Jon Hamilton The Food and Drug Administration has approved a variant of the anesthetic and party drug ketamine for suicidal patients with major depression. The drug is a nasal spray called Spravato and it contains esketamine, a chemical cousin of ketamine. In 2019, the FDA approved Spravato for patients with major depressive disorder who hadn't responded to other treatments. Now, the agency is adding patients who are having suicidal thoughts or have recently attempted to harm themselves or take their own lives. "Spravato is the first approved antidepressant medication that's been able to demonstrate a reduction in symptoms of major depressive disorder within 24 hours after the first dose," says Dr. Michelle Kramer, a psychiatrist and vice president of U.S. neuroscience, medical affairs at Janssen Pharmaceuticals, which makes the drug. Janssen is part of Johnson & Johnson. The drug's quick action is potentially important for suicidal patients because "existing drugs typically can take weeks or longer before you really get noticeable clinical benefit," says Dr. Gerard Sanacora, a professor of psychiatry at Yale University and director of Yale's depression research program. He was involved in the studies leading to the FDA approval and has consulted for Janssen. So a dose of esketamine "could potentially get a person out of a difficult, horrible situation when they're feeling so overwhelmed," says Dr. Charles Conway, a professor of psychiatry at Washington University School of Medicine in St. Louis who wasn't involved in the study. "This could be a significant improvement in how we can help people who have intense suicidal thinking." © 2020 npr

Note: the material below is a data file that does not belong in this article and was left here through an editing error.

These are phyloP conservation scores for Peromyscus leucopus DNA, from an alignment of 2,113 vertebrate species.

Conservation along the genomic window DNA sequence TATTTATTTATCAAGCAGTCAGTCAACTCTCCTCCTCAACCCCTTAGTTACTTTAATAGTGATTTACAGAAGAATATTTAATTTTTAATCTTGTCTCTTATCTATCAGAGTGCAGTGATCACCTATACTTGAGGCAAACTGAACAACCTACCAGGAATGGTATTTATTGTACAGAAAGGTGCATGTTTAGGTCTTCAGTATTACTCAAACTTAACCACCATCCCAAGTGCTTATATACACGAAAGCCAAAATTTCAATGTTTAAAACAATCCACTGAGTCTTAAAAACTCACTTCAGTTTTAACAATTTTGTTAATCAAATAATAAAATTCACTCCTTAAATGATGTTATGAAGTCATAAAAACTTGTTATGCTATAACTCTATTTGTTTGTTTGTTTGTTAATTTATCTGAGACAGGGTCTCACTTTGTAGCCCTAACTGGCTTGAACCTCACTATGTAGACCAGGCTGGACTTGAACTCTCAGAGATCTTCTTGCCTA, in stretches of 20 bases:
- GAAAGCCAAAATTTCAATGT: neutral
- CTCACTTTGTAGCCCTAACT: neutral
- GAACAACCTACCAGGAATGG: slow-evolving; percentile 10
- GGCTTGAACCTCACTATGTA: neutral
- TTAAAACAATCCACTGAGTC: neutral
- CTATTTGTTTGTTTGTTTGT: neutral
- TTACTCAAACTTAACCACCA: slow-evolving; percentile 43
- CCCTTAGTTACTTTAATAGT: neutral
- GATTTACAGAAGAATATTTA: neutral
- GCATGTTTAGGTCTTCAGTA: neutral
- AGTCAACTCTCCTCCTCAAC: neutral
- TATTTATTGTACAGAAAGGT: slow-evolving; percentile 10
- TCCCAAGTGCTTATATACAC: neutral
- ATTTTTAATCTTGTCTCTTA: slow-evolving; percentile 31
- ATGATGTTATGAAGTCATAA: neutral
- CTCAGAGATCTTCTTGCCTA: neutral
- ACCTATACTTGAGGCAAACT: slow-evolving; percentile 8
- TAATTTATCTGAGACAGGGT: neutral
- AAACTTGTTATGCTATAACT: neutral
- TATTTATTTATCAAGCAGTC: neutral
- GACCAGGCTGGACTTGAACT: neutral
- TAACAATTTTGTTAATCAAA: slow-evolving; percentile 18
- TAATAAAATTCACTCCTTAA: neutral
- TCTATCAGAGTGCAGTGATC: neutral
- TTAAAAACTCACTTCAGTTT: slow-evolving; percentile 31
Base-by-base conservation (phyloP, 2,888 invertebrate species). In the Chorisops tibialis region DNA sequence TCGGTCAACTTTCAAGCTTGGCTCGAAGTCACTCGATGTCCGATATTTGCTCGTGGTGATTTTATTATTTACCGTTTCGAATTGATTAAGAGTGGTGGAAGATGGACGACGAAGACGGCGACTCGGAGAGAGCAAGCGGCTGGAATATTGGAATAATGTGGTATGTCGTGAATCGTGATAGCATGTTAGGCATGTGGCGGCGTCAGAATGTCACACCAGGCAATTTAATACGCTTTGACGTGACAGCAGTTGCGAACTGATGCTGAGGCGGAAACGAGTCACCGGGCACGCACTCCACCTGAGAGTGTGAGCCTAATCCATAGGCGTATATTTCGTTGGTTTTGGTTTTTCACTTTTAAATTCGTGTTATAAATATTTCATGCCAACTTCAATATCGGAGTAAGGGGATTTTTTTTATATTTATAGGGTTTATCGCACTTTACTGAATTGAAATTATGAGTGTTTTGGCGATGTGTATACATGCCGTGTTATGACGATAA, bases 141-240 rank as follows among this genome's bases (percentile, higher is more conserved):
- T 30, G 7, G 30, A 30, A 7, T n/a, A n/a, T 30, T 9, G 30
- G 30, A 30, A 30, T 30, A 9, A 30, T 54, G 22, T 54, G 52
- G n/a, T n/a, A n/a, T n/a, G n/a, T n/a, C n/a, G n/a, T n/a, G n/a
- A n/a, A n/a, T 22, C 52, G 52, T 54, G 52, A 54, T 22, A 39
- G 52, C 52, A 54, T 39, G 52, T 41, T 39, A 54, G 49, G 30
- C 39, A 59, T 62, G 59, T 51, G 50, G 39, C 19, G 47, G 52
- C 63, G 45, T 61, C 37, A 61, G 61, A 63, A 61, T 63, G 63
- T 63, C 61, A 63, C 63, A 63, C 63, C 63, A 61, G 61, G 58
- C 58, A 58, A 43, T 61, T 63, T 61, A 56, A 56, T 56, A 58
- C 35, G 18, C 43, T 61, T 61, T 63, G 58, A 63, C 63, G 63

Keyword: Depression; Drug Abuse
Link ID: 27416 - Posted: 08.12.2020